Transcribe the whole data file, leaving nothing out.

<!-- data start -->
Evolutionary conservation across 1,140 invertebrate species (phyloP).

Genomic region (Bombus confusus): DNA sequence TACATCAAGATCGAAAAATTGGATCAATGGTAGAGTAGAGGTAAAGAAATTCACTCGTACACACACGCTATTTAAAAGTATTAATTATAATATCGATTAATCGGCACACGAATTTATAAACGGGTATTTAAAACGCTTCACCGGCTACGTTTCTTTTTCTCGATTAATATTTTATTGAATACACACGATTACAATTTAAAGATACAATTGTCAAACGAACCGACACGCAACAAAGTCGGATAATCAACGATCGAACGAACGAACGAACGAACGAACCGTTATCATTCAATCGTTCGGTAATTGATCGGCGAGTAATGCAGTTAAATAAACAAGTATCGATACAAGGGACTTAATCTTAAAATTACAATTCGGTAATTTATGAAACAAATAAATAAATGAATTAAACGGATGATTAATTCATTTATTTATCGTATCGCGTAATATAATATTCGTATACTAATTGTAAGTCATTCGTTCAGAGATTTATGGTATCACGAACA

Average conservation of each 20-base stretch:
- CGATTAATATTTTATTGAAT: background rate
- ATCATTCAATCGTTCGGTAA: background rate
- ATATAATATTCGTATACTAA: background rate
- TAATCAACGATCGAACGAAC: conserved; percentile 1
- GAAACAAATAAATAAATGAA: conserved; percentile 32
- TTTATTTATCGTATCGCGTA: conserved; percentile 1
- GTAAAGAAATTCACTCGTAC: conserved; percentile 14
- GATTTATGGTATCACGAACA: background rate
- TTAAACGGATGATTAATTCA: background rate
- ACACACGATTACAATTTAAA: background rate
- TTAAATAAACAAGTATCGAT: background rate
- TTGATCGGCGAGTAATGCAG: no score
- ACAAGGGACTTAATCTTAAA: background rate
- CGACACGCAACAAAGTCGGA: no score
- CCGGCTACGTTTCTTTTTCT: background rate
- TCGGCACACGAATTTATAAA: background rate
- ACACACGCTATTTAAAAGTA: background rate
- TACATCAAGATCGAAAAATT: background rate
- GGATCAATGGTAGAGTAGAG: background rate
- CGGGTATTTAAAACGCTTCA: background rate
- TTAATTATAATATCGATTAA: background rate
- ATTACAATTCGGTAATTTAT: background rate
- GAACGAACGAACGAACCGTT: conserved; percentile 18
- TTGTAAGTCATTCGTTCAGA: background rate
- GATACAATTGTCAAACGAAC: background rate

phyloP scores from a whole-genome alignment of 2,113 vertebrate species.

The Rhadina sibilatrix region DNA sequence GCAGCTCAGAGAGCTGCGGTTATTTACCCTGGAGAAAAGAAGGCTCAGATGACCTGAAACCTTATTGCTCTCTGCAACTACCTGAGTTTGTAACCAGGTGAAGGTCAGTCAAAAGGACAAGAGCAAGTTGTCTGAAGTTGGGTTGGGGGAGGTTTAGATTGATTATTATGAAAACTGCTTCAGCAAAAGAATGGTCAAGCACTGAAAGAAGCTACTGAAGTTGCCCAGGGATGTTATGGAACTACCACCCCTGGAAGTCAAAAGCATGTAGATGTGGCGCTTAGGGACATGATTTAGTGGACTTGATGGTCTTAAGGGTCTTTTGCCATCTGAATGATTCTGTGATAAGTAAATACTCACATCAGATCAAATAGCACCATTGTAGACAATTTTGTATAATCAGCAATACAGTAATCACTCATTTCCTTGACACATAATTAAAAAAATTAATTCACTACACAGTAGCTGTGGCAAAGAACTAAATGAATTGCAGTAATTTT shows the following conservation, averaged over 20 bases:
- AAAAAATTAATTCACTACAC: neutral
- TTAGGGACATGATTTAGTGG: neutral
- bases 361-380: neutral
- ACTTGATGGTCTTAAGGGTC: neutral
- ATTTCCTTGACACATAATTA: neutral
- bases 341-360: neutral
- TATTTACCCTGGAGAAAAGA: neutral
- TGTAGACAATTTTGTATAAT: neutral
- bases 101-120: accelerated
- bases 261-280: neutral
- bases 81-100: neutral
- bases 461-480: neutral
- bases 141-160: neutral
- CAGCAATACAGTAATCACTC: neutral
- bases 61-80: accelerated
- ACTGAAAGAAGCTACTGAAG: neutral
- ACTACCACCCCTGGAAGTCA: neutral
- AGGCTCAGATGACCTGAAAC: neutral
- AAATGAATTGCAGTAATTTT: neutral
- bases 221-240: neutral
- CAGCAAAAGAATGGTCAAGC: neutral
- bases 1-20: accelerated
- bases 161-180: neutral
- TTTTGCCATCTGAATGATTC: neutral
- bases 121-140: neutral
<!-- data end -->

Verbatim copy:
Evolutionary conservation across 1,140 invertebrate species (phyloP).

Genomic region (Bombus confusus): DNA sequence TACATCAAGATCGAAAAATTGGATCAATGGTAGAGTAGAGGTAAAGAAATTCACTCGTACACACACGCTATTTAAAAGTATTAATTATAATATCGATTAATCGGCACACGAATTTATAAACGGGTATTTAAAACGCTTCACCGGCTACGTTTCTTTTTCTCGATTAATATTTTATTGAATACACACGATTACAATTTAAAGATACAATTGTCAAACGAACCGACACGCAACAAAGTCGGATAATCAACGATCGAACGAACGAACGAACGAACGAACCGTTATCATTCAATCGTTCGGTAATTGATCGGCGAGTAATGCAGTTAAATAAACAAGTATCGATACAAGGGACTTAATCTTAAAATTACAATTCGGTAATTTATGAAACAAATAAATAAATGAATTAAACGGATGATTAATTCATTTATTTATCGTATCGCGTAATATAATATTCGTATACTAATTGTAAGTCATTCGTTCAGAGATTTATGGTATCACGAACA

Average conservation of each 20-base stretch:
- CGATTAATATTTTATTGAAT: background rate
- ATCATTCAATCGTTCGGTAA: background rate
- ATATAATATTCGTATACTAA: background rate
- TAATCAACGATCGAACGAAC: conserved; percentile 1
- GAAACAAATAAATAAATGAA: conserved; percentile 32
- TTTATTTATCGTATCGCGTA: conserved; percentile 1
- GTAAAGAAATTCACTCGTAC: conserved; percentile 14
- GATTTATGGTATCACGAACA: background rate
- TTAAACGGATGATTAATTCA: background rate
- ACACACGATTACAATTTAAA: background rate
- TTAAATAAACAAGTATCGAT: background rate
- TTGATCGGCGAGTAATGCAG: no score
- ACAAGGGACTTAATCTTAAA: background rate
- CGACACGCAACAAAGTCGGA: no score
- CCGGCTACGTTTCTTTTTCT: background rate
- TCGGCACACGAATTTATAAA: background rate
- ACACACGCTATTTAAAAGTA: background rate
- TACATCAAGATCGAAAAATT: background rate
- GGATCAATGGTAGAGTAGAG: background rate
- CGGGTATTTAAAACGCTTCA: background rate
- TTAATTATAATATCGATTAA: background rate
- ATTACAATTCGGTAATTTAT: background rate
- GAACGAACGAACGAACCGTT: conserved; percentile 18
- TTGTAAGTCATTCGTTCAGA: background rate
- GATACAATTGTCAAACGAAC: background rate

phyloP scores from a whole-genome alignment of 2,113 vertebrate species.

The Rhadina sibilatrix region DNA sequence GCAGCTCAGAGAGCTGCGGTTATTTACCCTGGAGAAAAGAAGGCTCAGATGACCTGAAACCTTATTGCTCTCTGCAACTACCTGAGTTTGTAACCAGGTGAAGGTCAGTCAAAAGGACAAGAGCAAGTTGTCTGAAGTTGGGTTGGGGGAGGTTTAGATTGATTATTATGAAAACTGCTTCAGCAAAAGAATGGTCAAGCACTGAAAGAAGCTACTGAAGTTGCCCAGGGATGTTATGGAACTACCACCCCTGGAAGTCAAAAGCATGTAGATGTGGCGCTTAGGGACATGATTTAGTGGACTTGATGGTCTTAAGGGTCTTTTGCCATCTGAATGATTCTGTGATAAGTAAATACTCACATCAGATCAAATAGCACCATTGTAGACAATTTTGTATAATCAGCAATACAGTAATCACTCATTTCCTTGACACATAATTAAAAAAATTAATTCACTACACAGTAGCTGTGGCAAAGAACTAAATGAATTGCAGTAATTTT shows the following conservation, averaged over 20 bases:
- AAAAAATTAATTCACTACAC: neutral
- TTAGGGACATGATTTAGTGG: neutral
- bases 361-380: neutral
- ACTTGATGGTCTTAAGGGTC: neutral
- ATTTCCTTGACACATAATTA: neutral
- bases 341-360: neutral
- TATTTACCCTGGAGAAAAGA: neutral
- TGTAGACAATTTTGTATAAT: neutral
- bases 101-120: accelerated
- bases 261-280: neutral
- bases 81-100: neutral
- bases 461-480: neutral
- bases 141-160: neutral
- CAGCAATACAGTAATCACTC: neutral
- bases 61-80: accelerated
- ACTGAAAGAAGCTACTGAAG: neutral
- ACTACCACCCCTGGAAGTCA: neutral
- AGGCTCAGATGACCTGAAAC: neutral
- AAATGAATTGCAGTAATTTT: neutral
- bases 221-240: neutral
- CAGCAAAAGAATGGTCAAGC: neutral
- bases 1-20: accelerated
- bases 161-180: neutral
- TTTTGCCATCTGAATGATTC: neutral
- bases 121-140: neutral